Nearly 25 years after the Prozac revolution, scientists are seeking faster, more effective ways to loosen the grip of depression.
Imagine your doctor has just diagnosed you with depression. She sits down to write you a prescription for an antidepressant, but not before she performs a simple blood test that tells her exactly which medication will work best for you. You take a pill in her office, and within two hours your mood is already lighter.

Or suppose you decide to go into therapy—except in addition to seeing a shrink, you also check in with a computer program that leads you through a series of depression-relieving exercises. Or let's say drugs and therapy have failed to relieve your symptoms, so your psychiatrist suggests an alternative treatment. He positions a device on your scalp that's designed to stimulate activity in certain areas of your brain, and after several weeks of sessions, your depression lifts.

Such scenarios may sound far-fetched, but in fact they may not be long out of reach. And they represent a new generation of research that, according to Andrew Leuchter, MD, professor of psychiatry and biobehavioral sciences at UCLA, may offer "treatments that are a marked improvement over what's available now."

Today many people with depression are prescribed drugs (like Prozac and Zoloft) that belong to a family of medications known as selective serotonin reuptake inhibitors (SSRIs). But these drugs have drawbacks. One is that only about 30 percent of patients see improvement from the first SSRI they take; others must try another medication, or two or three, before they find one that does the trick. Leuchter is working to eliminate the trial and error by using biomarkers—signals from our bodies that can indicate whether a treatment will be successful. Right now one of the most promising biomarkers is changes in brain activity. By comparing a brain scan taken immediately before a patient starts an antidepressant to a scan conducted just one week later, Leuchter says he can predict with 74 percent accuracy whether the medication will ultimately make the person well. The future may bring an even speedier shortcut: a blood test that would match a patient with the right drug based on her genetic makeup, before she ever takes a pill.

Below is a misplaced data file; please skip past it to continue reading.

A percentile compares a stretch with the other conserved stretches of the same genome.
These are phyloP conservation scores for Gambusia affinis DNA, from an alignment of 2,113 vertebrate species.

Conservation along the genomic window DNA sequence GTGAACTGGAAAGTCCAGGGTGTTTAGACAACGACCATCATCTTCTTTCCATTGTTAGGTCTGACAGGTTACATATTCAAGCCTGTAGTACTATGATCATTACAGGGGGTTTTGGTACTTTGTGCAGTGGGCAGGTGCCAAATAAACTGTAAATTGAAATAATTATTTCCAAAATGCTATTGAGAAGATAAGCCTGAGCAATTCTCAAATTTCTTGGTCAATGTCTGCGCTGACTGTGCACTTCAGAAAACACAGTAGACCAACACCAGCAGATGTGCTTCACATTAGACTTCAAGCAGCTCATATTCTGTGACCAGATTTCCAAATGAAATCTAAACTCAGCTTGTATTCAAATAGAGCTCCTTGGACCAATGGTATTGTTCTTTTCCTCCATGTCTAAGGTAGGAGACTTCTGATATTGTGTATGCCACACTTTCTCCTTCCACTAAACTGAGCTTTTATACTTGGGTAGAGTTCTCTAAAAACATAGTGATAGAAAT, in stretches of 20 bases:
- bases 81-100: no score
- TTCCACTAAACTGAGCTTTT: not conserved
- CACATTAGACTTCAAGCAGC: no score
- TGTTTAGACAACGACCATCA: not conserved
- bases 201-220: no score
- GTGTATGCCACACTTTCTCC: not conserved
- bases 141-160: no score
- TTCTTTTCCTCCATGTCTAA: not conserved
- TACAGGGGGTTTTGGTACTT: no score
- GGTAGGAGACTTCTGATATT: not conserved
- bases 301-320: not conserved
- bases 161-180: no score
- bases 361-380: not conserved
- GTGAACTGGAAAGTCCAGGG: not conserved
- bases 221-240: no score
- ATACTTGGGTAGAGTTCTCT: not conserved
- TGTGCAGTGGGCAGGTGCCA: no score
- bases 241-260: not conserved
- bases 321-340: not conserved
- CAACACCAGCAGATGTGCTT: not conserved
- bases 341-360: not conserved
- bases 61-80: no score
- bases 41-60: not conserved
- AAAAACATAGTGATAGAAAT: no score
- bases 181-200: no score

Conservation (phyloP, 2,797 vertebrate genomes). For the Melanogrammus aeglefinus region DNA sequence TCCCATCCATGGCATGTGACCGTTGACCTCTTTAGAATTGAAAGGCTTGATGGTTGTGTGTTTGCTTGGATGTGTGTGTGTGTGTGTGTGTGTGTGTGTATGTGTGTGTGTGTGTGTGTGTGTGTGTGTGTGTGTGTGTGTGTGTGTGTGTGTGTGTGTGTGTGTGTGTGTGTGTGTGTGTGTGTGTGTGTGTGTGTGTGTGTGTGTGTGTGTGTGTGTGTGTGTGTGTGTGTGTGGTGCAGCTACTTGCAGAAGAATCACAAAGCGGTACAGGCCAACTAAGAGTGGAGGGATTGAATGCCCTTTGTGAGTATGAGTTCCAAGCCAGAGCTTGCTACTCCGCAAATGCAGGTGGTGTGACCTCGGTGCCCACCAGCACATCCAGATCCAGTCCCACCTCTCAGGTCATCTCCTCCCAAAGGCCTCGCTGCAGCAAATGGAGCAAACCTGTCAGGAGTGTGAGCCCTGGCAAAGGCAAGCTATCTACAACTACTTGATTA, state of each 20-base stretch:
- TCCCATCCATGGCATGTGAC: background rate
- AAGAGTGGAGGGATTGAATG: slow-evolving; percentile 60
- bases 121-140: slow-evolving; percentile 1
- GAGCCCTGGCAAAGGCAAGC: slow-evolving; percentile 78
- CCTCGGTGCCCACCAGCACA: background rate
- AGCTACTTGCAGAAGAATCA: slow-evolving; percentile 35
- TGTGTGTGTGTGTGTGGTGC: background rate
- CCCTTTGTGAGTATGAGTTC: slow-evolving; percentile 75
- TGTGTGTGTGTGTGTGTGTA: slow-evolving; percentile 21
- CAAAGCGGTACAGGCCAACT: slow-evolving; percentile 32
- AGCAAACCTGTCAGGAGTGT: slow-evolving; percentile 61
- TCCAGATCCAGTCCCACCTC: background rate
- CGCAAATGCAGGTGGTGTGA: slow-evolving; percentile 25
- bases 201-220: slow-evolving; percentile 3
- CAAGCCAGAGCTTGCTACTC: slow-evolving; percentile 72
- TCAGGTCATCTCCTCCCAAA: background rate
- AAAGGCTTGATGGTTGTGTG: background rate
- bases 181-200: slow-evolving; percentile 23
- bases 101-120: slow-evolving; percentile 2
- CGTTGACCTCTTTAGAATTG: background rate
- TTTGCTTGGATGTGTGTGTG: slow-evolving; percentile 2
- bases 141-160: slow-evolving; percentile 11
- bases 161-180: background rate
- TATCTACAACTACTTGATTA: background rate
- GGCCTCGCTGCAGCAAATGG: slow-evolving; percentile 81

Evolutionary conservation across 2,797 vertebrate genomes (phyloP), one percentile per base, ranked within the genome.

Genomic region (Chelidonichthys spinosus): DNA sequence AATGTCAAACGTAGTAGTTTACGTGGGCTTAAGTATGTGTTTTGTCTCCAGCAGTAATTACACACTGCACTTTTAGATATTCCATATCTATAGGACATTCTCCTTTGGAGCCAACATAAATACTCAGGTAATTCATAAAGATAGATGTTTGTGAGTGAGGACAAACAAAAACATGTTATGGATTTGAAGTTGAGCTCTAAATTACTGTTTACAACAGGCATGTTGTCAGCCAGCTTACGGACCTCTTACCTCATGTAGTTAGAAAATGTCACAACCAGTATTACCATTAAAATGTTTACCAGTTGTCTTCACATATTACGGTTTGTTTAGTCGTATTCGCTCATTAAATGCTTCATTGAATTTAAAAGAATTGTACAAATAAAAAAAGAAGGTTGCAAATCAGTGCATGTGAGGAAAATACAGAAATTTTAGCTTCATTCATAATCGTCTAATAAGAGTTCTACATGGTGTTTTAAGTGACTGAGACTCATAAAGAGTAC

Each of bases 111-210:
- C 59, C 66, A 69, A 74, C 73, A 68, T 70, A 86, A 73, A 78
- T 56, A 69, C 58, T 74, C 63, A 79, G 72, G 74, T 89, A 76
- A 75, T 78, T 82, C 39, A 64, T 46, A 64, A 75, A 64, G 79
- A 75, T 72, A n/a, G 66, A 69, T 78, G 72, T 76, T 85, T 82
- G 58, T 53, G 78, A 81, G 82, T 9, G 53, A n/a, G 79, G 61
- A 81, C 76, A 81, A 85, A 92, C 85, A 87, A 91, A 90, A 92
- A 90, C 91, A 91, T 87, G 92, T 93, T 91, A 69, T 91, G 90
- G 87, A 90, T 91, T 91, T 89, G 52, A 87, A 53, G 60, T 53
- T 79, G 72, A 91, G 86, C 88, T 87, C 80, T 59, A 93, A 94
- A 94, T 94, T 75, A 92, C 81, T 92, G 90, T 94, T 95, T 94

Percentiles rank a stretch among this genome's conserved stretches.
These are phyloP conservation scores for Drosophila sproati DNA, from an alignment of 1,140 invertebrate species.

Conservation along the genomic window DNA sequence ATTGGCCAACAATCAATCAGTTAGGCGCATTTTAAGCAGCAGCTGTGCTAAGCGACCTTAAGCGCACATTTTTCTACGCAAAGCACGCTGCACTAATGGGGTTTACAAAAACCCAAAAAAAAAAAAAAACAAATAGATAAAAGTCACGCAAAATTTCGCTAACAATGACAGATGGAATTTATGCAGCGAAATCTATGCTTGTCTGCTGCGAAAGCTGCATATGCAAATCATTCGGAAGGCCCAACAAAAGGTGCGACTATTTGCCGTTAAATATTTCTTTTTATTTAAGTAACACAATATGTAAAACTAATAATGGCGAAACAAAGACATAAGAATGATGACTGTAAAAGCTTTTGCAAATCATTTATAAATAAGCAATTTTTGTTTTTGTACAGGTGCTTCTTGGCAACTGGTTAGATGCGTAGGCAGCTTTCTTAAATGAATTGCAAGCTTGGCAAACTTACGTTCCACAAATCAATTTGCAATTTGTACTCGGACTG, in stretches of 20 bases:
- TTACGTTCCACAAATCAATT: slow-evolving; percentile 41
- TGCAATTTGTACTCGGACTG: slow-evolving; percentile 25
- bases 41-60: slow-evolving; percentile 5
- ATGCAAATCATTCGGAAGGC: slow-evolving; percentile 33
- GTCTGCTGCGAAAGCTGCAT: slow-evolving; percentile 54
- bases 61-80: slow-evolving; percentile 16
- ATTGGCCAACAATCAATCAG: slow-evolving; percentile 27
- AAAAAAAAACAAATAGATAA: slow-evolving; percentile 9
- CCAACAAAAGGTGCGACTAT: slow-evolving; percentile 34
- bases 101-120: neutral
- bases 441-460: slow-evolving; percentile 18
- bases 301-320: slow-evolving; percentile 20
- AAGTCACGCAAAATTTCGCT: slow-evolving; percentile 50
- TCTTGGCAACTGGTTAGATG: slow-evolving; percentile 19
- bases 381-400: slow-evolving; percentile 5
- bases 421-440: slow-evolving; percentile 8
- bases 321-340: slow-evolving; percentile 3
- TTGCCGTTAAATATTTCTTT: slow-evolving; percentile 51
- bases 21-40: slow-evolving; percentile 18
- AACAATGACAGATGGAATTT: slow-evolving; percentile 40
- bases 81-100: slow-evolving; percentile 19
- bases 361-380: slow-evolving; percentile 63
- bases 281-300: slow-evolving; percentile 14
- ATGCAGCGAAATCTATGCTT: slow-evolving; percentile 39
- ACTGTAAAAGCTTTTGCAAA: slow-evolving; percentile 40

The other drawback to SSRIs is that they can take up to 12 weeks to make people feel better. That's because the drugs work in part by setting off a chain of neurochemical events that eventually regulates brain levels of glutamate, a neurotransmitter that improves communication between neurons. A drug that targets glutamate levels directly could improve mood much faster. One drug that has been shown to do so is ketamine, which is currently used as an anesthetic.

In one experiment, researchers at the National Institute of Mental Health (NIMH) administered an intravenous dose of ketamine to a group of people with depression. "Less than two hours later, the participants reported feeling better. Within 24 hours, they had achieved the same level of depression relief that people on SSRIs get in approximately six weeks," says Carlos Zarate, MD, a scientist in the Mood and Anxiety Disorders Program at the NIMH and lead researcher on the study. "When it comes to the speed of depression treatment, that's like breaking the sound barrier." However, ketamine can also temporarily distort sensory perception, so Zarate and his colleagues are hoping to create newer versions that would be just as effective but safer.

Computer-assisted therapy (CAT) and a new, painless version of electro-shock therapy


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